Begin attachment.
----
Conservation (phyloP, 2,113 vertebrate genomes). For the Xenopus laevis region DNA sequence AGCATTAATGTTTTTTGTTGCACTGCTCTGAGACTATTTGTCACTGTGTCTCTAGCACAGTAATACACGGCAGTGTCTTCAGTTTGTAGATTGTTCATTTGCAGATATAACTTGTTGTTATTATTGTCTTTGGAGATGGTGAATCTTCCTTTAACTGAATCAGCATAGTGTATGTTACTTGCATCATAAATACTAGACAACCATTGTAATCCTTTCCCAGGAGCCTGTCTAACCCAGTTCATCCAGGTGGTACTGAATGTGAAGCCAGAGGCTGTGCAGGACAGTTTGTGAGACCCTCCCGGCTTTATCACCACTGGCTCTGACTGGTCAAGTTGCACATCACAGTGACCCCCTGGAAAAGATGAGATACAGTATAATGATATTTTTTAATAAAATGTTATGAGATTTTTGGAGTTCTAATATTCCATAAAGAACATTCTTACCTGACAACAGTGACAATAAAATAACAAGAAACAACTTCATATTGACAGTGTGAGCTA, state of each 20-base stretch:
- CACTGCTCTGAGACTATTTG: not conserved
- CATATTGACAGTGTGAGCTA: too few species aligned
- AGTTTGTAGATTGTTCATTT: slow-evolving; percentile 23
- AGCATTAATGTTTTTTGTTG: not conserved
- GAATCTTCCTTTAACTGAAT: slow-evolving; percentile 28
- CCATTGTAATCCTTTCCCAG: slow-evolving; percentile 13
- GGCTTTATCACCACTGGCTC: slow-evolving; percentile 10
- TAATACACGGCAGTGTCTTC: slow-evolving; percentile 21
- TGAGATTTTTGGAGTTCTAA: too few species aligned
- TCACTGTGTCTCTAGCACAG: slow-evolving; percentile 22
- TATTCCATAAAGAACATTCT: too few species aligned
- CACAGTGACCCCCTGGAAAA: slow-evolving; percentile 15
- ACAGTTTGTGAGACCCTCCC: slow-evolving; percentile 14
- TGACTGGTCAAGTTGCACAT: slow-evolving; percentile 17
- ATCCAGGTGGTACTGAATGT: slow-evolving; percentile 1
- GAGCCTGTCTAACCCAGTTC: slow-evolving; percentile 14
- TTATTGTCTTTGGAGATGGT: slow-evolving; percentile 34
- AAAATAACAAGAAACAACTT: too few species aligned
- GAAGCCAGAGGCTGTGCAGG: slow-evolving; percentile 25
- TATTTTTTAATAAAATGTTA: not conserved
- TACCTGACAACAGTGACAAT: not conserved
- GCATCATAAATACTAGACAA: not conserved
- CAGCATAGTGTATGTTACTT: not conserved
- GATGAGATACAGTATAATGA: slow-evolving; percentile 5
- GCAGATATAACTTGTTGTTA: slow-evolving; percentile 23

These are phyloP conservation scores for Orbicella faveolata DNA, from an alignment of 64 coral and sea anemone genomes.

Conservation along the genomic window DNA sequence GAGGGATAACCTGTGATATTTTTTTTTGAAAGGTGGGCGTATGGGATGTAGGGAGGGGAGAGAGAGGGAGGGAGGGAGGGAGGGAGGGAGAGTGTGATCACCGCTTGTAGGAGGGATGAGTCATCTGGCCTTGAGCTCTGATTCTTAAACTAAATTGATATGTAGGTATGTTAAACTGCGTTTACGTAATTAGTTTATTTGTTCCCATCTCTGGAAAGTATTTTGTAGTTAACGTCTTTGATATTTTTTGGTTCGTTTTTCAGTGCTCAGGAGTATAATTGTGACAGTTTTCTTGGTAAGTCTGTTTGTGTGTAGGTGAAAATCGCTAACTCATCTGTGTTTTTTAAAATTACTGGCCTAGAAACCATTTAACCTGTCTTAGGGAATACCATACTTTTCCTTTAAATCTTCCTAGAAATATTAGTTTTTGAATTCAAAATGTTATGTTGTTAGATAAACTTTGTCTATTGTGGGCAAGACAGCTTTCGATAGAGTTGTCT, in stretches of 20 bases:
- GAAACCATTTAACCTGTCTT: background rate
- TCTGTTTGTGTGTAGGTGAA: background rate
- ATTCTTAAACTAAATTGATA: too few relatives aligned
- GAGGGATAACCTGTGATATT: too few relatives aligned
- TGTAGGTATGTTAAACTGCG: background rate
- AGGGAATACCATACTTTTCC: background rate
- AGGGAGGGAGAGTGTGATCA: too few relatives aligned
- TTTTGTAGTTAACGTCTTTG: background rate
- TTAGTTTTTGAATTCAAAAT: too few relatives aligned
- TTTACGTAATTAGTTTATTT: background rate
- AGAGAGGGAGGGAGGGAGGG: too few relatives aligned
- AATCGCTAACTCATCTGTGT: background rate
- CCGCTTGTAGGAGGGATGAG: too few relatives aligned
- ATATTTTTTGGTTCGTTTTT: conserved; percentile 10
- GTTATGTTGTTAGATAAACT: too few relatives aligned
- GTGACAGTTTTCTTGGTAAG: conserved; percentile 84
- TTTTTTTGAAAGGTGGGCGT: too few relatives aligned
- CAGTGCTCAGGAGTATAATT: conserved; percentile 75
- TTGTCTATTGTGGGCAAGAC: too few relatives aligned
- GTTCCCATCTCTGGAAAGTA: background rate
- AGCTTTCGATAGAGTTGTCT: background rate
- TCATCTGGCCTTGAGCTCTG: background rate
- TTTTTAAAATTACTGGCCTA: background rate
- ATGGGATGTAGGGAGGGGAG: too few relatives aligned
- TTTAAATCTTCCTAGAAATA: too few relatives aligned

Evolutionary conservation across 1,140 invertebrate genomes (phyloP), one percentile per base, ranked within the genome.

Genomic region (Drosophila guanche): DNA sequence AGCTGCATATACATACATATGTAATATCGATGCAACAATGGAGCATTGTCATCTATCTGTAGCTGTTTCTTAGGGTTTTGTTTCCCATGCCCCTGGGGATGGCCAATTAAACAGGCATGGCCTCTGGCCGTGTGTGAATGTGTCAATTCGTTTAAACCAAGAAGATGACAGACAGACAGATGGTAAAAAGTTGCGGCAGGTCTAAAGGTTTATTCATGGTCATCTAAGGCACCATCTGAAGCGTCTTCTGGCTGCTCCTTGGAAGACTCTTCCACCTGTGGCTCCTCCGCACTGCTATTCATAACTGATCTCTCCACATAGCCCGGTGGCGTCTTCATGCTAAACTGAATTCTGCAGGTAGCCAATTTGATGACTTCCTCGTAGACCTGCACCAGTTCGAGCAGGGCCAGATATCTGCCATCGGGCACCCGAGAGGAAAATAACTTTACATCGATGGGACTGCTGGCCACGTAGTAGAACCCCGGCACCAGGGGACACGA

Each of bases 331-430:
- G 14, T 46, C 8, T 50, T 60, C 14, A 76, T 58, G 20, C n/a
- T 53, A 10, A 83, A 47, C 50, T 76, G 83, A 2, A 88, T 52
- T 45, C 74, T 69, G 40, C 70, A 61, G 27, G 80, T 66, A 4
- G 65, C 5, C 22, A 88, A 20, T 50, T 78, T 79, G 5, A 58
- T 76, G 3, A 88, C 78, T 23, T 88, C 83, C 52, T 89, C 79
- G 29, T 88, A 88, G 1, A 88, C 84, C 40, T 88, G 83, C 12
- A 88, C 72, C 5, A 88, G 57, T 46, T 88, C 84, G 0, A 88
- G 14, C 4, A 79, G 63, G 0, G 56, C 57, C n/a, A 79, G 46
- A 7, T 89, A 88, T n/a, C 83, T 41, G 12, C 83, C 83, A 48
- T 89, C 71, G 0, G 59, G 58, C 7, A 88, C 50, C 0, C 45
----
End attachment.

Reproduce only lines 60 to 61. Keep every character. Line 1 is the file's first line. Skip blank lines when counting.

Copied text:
- G 65, C 5, C 22, A 88, A 20, T 50, T 78, T 79, G 5, A 58
- T 76, G 3, A 88, C 78, T 23, T 88, C 83, C 52, T 89, C 79